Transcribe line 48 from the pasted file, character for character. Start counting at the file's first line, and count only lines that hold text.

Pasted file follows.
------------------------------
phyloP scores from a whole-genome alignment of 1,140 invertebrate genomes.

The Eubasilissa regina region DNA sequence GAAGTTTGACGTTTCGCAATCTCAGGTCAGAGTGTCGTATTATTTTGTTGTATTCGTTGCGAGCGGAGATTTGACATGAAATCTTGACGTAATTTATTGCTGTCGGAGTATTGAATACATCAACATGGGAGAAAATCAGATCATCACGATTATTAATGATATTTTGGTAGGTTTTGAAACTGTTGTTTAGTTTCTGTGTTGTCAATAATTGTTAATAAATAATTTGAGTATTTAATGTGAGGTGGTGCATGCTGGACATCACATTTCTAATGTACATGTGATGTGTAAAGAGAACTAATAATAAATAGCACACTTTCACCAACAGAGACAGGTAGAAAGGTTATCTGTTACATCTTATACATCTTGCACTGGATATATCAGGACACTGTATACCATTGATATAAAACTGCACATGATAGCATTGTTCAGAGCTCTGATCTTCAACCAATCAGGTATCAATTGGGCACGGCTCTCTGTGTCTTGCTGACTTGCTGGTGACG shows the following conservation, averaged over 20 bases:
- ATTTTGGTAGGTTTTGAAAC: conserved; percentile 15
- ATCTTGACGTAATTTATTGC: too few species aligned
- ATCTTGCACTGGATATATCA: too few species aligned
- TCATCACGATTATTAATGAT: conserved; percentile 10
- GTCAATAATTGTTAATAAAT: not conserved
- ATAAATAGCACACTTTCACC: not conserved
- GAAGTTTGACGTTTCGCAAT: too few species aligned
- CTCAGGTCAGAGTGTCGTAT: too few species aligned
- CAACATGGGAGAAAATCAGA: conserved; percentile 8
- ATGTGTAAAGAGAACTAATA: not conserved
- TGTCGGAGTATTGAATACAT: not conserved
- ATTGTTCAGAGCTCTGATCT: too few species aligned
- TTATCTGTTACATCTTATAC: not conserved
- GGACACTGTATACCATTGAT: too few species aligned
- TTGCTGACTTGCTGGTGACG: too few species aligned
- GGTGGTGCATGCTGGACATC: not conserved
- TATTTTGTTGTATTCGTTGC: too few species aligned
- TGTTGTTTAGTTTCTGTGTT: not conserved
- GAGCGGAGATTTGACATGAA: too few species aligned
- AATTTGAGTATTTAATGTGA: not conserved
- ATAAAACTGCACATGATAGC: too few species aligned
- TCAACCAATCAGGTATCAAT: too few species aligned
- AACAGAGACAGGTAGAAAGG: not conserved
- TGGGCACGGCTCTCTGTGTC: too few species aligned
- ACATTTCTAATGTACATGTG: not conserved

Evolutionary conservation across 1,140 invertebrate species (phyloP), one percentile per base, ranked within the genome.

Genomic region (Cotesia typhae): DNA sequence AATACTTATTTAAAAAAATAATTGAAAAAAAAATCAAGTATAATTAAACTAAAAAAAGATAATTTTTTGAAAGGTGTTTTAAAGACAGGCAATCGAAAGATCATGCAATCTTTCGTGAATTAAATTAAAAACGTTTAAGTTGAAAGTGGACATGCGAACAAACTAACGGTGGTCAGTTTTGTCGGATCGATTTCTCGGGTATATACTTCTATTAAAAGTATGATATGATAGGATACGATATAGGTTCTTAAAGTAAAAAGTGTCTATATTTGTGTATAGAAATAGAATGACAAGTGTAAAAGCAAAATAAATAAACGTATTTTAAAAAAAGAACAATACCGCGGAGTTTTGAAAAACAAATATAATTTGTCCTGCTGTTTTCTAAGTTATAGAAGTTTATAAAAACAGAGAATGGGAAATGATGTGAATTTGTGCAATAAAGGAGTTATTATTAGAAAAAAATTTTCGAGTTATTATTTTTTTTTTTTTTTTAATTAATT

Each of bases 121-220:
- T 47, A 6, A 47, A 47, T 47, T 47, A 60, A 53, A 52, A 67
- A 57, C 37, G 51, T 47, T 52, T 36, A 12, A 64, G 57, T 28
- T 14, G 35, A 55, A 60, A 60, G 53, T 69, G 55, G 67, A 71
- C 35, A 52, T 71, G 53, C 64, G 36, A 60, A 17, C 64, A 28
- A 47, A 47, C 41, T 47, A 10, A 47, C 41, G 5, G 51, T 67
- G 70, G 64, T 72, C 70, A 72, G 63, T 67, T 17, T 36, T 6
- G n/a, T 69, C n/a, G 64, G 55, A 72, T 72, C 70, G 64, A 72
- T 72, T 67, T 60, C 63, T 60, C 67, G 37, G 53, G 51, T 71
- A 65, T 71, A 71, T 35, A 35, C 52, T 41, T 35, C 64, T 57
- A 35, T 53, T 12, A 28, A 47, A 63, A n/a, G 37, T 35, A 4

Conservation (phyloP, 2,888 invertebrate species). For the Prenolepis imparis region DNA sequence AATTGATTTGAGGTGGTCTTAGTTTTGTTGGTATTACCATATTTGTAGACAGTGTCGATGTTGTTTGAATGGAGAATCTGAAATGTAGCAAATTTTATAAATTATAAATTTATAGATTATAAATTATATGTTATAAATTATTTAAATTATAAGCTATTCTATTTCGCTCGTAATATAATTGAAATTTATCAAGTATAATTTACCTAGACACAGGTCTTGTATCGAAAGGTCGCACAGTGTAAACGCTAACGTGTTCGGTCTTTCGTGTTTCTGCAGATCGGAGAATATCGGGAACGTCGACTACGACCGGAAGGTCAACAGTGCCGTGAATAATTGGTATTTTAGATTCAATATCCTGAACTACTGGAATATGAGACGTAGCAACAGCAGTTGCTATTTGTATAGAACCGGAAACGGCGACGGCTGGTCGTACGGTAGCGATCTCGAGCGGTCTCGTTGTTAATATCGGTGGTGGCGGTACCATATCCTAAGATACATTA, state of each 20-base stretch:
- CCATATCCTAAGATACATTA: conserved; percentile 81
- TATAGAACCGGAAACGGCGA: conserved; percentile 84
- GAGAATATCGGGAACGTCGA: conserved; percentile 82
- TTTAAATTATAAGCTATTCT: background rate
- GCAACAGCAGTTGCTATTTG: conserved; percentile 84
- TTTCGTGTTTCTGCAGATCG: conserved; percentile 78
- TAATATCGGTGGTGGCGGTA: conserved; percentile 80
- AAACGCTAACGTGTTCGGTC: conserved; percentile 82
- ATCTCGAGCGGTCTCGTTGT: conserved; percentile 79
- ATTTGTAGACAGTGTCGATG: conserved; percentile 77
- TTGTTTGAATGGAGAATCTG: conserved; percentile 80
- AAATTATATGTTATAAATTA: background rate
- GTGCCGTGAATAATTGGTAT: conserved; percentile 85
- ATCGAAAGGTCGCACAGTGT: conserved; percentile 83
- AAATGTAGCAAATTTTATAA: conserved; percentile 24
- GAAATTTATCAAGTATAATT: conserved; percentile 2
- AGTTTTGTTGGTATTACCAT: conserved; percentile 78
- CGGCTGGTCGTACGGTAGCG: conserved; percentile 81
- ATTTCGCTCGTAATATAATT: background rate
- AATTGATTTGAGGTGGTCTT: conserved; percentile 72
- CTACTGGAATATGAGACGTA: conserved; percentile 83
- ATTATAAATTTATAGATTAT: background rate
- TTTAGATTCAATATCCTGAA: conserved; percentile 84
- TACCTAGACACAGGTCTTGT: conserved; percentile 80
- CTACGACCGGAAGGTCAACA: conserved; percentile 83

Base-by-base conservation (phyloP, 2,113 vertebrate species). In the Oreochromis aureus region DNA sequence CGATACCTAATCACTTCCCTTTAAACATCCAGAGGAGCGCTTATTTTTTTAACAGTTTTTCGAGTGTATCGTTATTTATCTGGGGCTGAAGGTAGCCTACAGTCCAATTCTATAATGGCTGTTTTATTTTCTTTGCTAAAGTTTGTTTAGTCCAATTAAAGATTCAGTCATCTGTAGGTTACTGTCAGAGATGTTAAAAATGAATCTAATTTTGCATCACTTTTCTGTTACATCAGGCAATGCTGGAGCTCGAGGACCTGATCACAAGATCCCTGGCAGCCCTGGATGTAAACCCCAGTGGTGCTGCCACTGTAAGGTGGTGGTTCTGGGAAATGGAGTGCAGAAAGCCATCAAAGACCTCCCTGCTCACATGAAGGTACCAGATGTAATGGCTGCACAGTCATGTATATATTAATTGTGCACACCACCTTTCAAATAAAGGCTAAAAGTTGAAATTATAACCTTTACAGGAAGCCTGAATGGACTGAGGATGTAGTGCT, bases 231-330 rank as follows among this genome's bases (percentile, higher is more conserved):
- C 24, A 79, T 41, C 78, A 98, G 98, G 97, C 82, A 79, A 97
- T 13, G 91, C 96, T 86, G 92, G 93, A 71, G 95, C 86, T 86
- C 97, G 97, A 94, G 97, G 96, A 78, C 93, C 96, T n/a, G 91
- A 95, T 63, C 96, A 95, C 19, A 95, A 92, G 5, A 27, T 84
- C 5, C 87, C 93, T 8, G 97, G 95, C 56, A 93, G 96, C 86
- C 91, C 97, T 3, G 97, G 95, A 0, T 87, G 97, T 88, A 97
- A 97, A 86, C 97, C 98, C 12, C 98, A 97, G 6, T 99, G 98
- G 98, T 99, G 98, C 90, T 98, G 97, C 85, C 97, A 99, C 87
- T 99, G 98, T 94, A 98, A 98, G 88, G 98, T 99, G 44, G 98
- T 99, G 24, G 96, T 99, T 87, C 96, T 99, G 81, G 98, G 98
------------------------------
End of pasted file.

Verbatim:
- TAATATCGGTGGTGGCGGTA: conserved; percentile 80